Here's what people are telling us about the ordering experience during crisis times.
One of the reasons COVID-19 has been so devastating for restaurants is that it strikes at a core trait. While technology and convenience have gained in recent years, this remains a hospitality business. The best brands use technology to enhance experience, not necessarily as way to remove human interaction.
And yet, we’ve arrived at a juncture where people are trying to avoid other people at all costs. Front-counter shields to provide barriers between employees and guests. Gloves. Masks, where you can’t even tell if the cashier is smiling or grimacing.
How restaurants address this reality and still deliver hospitality is going to be a key part of who thrives during the recovery, and who doesn’t.
Another element— how do you stay connected with consumers you can’t actually see on a daily basis?
Digital experience consultancy firm Bottle Rocket, which helped build Chick-fil-A's app, recently conducted a consumer study on “Quick-service restaurants in the age of COVID-19,” from a base of 500 people.
The main question: how are people interacting with quick-serves in this unprecedented environment?
HOW TO REACH OUT
Bottle Rocket found that 80 percent of customers were more likely to order from a restaurant if they offer rewards for digital or text message ordering. Basically, many customers need an incentive to brave the leap. They want to be rewarded for making a bold move and going out on a limb. All the messaging is working against eating out (suggesting everyone stay in their homes). Widely, the directives center on sheltering in, saving money, and simply trying to avoid all forms of contact.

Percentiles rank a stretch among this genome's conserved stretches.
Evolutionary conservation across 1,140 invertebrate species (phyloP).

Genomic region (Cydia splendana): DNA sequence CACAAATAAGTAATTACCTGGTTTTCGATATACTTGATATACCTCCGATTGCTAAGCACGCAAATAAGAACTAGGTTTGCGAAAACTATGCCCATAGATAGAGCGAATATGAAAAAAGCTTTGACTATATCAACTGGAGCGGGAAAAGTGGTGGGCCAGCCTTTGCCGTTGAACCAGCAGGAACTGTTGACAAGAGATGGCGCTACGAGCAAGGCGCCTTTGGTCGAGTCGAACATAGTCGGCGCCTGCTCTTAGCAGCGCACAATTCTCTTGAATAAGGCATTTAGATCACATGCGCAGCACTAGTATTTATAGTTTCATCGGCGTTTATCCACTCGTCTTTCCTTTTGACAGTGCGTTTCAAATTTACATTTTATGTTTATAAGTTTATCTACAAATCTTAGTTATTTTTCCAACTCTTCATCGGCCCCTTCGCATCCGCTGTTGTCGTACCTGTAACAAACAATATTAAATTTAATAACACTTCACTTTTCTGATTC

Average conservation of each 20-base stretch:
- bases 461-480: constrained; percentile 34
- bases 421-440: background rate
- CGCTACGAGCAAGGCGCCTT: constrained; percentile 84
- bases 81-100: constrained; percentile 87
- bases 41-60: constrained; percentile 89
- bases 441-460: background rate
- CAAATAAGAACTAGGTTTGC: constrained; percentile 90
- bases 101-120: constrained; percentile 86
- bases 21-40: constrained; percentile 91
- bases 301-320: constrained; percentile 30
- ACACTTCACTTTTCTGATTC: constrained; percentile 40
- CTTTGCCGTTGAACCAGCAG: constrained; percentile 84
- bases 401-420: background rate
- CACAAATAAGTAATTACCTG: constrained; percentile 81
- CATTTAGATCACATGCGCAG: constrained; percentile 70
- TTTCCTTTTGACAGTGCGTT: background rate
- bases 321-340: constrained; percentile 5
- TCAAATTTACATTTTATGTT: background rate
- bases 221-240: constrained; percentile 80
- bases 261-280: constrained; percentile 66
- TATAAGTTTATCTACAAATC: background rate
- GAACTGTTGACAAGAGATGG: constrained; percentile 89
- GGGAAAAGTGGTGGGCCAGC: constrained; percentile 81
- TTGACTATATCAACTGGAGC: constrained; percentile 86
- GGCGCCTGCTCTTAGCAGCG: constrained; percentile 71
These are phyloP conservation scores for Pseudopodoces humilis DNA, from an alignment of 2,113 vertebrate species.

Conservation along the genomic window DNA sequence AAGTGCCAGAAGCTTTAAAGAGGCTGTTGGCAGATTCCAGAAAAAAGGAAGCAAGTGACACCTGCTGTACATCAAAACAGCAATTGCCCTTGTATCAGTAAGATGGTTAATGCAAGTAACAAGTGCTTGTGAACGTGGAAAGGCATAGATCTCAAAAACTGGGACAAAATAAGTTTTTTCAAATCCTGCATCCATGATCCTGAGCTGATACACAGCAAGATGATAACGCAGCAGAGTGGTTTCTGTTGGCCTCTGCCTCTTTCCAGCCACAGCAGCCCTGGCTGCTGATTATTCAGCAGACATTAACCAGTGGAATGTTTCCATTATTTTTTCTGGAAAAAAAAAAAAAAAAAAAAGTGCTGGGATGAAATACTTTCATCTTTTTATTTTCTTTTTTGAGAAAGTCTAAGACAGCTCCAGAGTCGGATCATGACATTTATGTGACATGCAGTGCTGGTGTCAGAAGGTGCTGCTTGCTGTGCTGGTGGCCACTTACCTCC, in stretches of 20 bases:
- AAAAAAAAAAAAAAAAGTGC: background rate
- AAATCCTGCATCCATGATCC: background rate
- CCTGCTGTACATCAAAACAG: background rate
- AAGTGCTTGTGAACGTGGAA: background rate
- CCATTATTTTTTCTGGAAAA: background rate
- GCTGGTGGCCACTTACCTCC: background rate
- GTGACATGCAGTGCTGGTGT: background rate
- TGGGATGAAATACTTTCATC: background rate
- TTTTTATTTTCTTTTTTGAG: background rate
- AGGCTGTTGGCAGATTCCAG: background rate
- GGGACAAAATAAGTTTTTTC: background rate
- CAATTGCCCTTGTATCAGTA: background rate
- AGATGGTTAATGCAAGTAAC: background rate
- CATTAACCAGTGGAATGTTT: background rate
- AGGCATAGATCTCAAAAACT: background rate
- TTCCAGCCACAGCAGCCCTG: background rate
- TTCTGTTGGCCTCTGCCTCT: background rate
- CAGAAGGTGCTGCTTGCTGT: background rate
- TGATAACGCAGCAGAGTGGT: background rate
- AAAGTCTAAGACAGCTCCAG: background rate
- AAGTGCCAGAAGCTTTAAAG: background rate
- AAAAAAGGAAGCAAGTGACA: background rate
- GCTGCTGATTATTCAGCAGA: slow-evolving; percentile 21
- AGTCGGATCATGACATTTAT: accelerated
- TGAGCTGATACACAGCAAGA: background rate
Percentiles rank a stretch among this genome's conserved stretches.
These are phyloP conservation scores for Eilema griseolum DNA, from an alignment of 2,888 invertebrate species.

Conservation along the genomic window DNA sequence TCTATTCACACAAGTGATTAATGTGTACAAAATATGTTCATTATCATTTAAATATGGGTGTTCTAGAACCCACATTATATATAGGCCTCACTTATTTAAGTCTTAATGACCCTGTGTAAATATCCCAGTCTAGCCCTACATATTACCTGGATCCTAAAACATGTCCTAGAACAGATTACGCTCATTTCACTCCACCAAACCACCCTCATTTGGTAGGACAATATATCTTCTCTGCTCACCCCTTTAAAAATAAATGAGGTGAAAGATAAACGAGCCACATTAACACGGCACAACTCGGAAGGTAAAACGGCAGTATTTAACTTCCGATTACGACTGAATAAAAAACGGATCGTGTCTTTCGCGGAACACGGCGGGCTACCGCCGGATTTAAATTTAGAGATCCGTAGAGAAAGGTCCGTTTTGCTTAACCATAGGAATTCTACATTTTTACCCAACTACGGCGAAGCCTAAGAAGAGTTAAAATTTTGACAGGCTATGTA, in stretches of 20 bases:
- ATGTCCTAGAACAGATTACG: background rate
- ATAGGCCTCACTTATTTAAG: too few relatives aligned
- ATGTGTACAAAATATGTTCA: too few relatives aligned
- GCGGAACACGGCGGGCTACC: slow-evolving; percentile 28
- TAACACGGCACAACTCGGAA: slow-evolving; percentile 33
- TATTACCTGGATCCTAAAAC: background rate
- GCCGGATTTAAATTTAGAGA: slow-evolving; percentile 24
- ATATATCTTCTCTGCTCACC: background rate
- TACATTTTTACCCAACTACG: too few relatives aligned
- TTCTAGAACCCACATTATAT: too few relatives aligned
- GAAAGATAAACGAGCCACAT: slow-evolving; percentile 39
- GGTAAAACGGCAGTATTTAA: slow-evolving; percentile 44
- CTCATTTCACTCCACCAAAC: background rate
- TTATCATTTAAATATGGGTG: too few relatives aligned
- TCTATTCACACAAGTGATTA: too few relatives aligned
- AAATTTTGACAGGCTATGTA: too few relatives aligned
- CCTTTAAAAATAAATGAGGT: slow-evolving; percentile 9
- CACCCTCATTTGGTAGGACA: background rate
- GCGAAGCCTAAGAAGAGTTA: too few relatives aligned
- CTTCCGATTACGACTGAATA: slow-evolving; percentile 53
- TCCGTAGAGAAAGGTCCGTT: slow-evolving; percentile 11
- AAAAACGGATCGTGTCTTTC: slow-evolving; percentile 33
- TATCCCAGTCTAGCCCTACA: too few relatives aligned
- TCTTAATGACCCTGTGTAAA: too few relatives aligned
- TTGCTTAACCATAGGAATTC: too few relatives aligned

Despite the ease of use, and enhanced convenience and safety of digital ordering, Bottle Rocket said, many consumers still require a promotion to try something new by ordering their food digitally.
Brands with strong loyalty programs can leverage that base as a way to lure additional customers to engage with digital channels. Rewards, coupons, and other incentives remain critical factors to encourage digital adoption. They always have—there’s simply an extra layer of wariness to address now with deals. And it’s a massive one.
“How interested or not interested would you be in ordering from your favorite fast-food restaurant if they rewarded you for your safety practices”
- 5 (highly interested): 37 percent
- 4: 30 percent
- 3: 20 percent
- 2: 6 percent
- 1: (not at all interested): 7 percent
Nearly 20 percent of respondents in Bottle Rocket’s study said they would not return to a quick-service restaurant in the next week, for a variety of reasons. Some said they were trying to become better home cooks. Others noted fears of being exposed to coronavirus. A third group said they were tired of eating from the same establishments.
According to survey data, quick-serve loyalists are narrowing where they go for food; they claim to be visiting their favorite spots even more frequently now than before the quarantine came into effect.
The reason for this is straightforward: Brand reputation is worth its weight in gold during a crisis. People are seeking familiarity to help them feel normal again. And they’re going to the brand’s they trust to deliver a safe, affordable, and rewarding experience when they do decide to give restaurants a shot. A pandemic isn’t a ripe environment for adventurous dining.
Bottle Rocket did discover pent-up demand, however, with 30 percent of respondents saying they did not expect to cook for themselves in the next week.